Details on Sony’s forthcoming console are slowly coming into focus. Though widely referred to as PlayStation 4, Sony is apparently consistent in addressing the system as Orbis. The hardware is now said to be based on AMD’s A10 APU (Accelerated Processing Unit), a solution that promises a powerful console that will, nonetheless, retail at an affordable price.
The latest Orbis details have been gleaned from new development kits that are currently being shipped out – the second iteration in a series of four. A revised kit is due early next year, with the final version slated to arrive next Summer. According to VG 24/7, “multiple sources” have confirmed a number of specifications for the new console, including the AMD APU, Blu-ray support, and a 256GB standard hard drive.
Orbis’ alleged APU, which combines a multi-core CPU (Central Processing Unit) and discrete-level GPU (Graphics Processing Unit) on a single chip, is said to be “derivative” of current AMD A10 models. Sony intends the hardware to be capable of effortlessly rendering 3D, 1080P visuals at 60 frames-per-second. The system’s RAM, however, remains an open question. The current Orbis development kits contain either 8GB or 16GB, suggesting that Sony is indeed focused on keeping the system’s price as low as possible, so long as its performance is deemed acceptable. For comparison, Wii U features 1GB of RAM for games, while an Xbox 720 development kit examined at the end of July contained 8GB.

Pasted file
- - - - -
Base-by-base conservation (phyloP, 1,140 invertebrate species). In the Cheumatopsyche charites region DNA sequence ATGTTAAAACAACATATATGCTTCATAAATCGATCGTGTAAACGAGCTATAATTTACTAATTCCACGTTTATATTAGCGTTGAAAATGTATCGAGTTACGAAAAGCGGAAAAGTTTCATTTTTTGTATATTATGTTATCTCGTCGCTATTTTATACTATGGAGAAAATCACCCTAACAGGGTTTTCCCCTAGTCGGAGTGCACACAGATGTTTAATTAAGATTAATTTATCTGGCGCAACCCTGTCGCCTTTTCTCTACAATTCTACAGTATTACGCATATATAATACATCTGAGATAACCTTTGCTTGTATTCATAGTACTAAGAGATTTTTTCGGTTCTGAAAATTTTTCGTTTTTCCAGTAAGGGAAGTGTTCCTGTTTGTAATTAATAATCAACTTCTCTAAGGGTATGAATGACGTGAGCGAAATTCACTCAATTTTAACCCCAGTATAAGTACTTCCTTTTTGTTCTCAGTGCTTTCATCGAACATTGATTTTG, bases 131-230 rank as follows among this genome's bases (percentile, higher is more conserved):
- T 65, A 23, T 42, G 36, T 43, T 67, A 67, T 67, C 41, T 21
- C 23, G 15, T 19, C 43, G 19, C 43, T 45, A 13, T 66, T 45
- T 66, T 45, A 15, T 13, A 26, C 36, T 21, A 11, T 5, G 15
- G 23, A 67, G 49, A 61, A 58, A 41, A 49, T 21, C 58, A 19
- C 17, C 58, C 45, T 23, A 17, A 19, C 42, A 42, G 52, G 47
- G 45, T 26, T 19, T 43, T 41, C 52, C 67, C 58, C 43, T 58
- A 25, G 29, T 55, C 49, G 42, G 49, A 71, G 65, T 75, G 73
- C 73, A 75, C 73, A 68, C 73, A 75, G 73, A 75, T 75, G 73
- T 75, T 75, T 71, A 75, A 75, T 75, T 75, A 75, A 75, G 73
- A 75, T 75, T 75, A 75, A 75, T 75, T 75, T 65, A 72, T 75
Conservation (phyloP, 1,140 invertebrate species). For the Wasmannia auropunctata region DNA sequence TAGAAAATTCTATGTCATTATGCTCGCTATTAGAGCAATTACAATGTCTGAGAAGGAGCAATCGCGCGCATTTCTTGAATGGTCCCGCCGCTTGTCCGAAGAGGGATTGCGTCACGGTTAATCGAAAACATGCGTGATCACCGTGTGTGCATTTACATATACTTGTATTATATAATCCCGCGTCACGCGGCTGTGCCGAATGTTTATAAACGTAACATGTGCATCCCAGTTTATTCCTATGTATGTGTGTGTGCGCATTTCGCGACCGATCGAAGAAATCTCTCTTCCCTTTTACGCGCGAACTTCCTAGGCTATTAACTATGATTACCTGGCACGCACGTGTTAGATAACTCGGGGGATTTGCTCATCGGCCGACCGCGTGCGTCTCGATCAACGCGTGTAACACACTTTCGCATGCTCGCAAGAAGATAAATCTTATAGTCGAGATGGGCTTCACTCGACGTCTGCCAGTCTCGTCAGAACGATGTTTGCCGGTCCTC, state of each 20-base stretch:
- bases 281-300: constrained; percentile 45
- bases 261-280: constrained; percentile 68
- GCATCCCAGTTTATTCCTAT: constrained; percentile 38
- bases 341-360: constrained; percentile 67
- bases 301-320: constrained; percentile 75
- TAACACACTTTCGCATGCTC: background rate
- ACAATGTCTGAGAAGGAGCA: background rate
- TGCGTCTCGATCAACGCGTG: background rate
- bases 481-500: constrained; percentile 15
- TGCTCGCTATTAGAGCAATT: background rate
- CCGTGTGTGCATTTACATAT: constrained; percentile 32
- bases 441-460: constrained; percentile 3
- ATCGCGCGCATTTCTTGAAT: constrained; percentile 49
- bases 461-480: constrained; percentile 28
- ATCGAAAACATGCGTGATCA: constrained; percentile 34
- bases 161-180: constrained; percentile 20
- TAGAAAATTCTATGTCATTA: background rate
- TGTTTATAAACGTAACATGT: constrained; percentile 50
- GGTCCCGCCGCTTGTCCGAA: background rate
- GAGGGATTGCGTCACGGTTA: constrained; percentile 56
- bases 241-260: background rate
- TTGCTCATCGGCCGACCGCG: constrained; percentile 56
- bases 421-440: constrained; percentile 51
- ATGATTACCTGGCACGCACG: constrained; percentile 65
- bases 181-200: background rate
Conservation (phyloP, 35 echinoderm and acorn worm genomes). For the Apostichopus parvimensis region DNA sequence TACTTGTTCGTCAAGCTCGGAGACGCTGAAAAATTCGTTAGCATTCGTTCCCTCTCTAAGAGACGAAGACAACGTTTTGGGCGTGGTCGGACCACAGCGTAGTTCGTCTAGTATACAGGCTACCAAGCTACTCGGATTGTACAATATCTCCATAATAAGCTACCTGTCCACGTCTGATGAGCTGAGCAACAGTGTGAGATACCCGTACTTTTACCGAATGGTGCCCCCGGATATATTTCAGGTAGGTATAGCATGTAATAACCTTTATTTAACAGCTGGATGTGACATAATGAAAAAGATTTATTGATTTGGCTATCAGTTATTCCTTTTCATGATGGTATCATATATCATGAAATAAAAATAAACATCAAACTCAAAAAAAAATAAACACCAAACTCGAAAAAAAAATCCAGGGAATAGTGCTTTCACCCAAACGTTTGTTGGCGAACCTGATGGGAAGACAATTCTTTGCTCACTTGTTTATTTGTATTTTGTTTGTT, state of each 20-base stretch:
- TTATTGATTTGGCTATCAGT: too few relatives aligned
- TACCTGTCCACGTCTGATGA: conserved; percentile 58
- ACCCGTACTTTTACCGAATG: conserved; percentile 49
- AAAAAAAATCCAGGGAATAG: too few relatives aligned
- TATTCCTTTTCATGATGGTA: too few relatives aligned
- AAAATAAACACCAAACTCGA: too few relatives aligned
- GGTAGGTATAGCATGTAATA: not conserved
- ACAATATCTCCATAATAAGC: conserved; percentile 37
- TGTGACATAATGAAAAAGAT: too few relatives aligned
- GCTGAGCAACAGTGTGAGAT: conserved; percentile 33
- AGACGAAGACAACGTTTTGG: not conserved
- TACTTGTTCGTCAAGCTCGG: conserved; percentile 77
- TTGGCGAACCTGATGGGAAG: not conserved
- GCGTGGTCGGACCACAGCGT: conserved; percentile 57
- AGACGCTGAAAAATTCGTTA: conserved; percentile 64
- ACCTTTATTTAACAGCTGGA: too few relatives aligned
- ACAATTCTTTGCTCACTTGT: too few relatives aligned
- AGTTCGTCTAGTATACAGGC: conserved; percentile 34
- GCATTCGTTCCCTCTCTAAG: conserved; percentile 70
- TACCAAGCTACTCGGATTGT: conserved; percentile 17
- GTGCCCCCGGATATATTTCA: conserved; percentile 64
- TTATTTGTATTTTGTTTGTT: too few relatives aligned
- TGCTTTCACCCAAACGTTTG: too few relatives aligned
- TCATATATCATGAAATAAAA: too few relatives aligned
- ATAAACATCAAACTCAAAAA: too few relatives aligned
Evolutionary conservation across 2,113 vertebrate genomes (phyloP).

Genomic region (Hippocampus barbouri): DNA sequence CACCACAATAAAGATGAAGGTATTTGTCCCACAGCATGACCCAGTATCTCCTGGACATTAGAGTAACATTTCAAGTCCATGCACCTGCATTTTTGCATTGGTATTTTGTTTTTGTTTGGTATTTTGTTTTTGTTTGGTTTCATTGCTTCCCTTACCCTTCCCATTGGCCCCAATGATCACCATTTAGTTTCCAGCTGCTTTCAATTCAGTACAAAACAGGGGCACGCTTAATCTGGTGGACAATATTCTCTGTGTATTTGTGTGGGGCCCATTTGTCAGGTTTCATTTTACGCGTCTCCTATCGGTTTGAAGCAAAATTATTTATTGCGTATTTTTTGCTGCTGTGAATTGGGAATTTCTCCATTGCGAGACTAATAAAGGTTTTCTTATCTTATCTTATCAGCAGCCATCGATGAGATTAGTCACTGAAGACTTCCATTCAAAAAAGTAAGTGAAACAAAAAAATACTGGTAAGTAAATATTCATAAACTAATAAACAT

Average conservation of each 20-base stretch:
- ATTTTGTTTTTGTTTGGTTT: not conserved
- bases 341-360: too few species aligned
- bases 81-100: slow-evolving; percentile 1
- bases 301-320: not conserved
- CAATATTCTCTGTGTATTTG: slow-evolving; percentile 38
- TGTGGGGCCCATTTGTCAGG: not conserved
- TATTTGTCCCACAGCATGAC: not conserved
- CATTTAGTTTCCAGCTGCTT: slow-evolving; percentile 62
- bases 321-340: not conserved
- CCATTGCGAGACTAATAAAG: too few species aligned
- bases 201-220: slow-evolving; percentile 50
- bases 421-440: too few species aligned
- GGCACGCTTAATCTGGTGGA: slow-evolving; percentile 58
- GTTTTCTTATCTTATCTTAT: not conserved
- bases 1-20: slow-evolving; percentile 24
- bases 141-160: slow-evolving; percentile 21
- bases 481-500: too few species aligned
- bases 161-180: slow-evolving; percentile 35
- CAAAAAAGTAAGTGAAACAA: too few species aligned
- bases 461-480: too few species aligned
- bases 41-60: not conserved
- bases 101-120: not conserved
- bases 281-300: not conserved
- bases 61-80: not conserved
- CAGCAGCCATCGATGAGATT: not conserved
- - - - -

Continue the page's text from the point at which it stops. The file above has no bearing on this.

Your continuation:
For some time now, gamers have operated on the assumption that both Sony and Microsoft will release new consoles at the tail end of 2013. If the Orbis development kit schedule described above is accurate, it appears that Sony is on track to do just that. The revised kits due in January are said to be near final spec, offering developers ample time to get their launch games in shape. Final Wii U development kits weren’t released until May of this year, and the console itself is launching November 18th.
Still, questions remain. How important a role will Gaikai play in Orbis? Will Sony’s Kinect-like camera be released alongside – or potentially be included with – the new console? For that matter, with Sony promising PlayStation 3 support through 2015, how committed is the company to launching its new system next year?
Ranters, based on these specs, what do you think of Orbis? How will it compare to Xbox 720? Are you ready for a new Sony console, or are you still happy with PlayStation 3? Let us know in the comments below.